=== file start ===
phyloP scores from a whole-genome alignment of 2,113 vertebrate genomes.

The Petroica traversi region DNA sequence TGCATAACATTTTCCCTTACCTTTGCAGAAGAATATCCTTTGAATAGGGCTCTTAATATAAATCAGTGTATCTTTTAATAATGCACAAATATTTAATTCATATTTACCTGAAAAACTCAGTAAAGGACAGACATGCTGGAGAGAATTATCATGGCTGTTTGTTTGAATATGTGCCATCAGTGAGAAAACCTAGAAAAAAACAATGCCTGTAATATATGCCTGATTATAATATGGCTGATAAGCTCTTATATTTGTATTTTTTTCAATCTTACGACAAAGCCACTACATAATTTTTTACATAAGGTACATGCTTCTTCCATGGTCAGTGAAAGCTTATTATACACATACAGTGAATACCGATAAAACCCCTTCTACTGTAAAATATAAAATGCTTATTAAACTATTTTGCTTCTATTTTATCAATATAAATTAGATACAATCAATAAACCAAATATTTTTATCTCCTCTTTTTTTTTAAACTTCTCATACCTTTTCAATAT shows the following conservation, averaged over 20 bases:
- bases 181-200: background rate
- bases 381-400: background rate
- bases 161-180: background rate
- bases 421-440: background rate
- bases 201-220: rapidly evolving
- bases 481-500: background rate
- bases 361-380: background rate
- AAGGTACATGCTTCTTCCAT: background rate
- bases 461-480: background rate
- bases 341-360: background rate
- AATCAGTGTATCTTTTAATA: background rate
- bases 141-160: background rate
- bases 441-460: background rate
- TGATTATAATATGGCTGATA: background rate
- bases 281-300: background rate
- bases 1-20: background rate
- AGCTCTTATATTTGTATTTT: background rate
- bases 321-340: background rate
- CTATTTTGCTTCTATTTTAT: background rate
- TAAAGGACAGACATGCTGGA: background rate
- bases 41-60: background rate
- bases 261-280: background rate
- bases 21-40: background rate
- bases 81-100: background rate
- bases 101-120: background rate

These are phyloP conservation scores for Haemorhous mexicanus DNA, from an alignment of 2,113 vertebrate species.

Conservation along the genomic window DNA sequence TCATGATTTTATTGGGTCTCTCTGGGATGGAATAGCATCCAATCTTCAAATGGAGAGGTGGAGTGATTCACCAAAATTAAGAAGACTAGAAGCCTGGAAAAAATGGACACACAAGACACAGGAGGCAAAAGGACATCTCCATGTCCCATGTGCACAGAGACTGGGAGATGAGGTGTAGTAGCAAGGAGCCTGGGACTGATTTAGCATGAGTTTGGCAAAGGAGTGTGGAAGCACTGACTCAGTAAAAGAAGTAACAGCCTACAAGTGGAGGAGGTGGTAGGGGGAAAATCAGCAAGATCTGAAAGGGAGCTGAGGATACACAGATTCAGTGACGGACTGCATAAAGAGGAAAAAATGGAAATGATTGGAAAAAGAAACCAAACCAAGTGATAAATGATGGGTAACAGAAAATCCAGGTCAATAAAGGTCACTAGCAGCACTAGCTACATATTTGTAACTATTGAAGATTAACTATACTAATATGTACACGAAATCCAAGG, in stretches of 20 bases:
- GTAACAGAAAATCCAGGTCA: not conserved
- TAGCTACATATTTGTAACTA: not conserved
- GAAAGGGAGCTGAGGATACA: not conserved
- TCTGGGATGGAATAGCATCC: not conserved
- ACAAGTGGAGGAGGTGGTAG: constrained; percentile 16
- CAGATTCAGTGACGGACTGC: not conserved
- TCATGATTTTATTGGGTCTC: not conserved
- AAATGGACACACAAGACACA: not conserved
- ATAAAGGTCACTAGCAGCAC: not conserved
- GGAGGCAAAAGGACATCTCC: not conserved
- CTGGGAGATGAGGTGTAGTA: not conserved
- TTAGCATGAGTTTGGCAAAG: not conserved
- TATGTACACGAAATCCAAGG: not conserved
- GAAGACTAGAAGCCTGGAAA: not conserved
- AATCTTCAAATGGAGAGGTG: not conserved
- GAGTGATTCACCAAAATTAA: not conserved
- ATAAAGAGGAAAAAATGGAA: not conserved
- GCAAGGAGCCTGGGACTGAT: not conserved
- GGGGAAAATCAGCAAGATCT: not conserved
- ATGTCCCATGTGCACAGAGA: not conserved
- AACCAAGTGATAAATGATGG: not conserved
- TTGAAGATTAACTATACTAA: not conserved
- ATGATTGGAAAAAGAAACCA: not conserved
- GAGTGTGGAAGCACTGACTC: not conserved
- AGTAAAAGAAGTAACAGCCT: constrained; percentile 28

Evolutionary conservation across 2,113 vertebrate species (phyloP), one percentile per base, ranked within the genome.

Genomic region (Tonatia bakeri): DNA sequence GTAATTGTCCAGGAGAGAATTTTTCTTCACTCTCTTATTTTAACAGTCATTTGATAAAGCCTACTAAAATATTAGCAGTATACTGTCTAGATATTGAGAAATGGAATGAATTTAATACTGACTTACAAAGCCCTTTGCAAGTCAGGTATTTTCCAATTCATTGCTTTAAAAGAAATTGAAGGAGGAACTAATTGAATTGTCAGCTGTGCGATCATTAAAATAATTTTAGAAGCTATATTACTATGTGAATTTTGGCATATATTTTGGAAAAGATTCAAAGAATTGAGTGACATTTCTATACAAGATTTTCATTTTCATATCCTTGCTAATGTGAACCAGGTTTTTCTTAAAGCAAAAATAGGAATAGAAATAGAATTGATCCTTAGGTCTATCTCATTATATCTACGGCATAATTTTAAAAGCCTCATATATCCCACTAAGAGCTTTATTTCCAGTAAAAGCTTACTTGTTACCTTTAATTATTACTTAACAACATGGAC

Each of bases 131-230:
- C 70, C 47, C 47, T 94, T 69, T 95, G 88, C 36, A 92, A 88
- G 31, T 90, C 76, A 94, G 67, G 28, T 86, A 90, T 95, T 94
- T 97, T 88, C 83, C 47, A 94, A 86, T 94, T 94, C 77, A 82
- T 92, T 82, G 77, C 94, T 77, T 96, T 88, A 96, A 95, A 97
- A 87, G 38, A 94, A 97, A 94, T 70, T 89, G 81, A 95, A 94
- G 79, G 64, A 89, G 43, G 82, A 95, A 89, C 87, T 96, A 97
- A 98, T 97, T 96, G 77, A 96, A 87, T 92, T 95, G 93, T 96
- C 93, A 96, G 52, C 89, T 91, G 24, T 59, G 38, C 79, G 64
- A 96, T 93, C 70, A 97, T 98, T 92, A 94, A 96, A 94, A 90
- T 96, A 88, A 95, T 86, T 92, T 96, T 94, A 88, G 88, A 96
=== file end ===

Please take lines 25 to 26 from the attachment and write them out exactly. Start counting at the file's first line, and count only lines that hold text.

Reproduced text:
- bases 21-40: background rate
- bases 81-100: background rate